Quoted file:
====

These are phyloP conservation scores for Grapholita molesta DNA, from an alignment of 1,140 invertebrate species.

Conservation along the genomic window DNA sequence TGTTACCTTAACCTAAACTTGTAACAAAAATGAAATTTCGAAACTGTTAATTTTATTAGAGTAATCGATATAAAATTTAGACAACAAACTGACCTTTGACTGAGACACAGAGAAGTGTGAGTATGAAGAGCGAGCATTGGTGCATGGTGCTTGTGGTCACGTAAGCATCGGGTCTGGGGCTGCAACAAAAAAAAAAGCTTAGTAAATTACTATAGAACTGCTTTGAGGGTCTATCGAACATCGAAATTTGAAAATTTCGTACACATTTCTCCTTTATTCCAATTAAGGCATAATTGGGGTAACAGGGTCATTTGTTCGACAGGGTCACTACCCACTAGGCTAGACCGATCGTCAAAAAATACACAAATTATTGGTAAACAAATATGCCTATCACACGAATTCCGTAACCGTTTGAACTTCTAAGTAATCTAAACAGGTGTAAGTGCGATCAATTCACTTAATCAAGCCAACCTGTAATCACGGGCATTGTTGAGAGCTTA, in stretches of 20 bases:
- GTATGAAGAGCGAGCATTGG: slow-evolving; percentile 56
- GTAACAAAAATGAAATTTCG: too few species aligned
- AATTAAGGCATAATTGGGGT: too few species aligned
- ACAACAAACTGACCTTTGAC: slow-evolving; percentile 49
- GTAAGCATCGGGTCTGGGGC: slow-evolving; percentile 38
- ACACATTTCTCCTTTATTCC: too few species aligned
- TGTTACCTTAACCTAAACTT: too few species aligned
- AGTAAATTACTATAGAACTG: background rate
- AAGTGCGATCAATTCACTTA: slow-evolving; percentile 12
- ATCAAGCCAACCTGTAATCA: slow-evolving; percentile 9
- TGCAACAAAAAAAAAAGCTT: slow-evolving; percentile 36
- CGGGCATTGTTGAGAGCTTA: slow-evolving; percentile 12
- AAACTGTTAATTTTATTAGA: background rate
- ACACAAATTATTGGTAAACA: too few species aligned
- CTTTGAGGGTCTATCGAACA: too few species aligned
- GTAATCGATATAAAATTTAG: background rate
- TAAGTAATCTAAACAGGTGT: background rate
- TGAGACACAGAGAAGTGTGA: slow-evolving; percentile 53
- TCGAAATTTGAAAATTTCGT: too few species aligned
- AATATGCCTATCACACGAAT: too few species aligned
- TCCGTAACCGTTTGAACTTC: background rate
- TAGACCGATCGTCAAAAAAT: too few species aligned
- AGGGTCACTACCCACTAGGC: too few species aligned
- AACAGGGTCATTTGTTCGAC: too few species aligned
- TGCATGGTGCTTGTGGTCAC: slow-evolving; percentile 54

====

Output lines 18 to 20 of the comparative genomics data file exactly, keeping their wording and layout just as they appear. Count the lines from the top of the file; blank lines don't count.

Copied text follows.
- GTAATCGATATAAAATTTAG: background rate
- TAAGTAATCTAAACAGGTGT: background rate
- TGAGACACAGAGAAGTGTGA: slow-evolving; percentile 53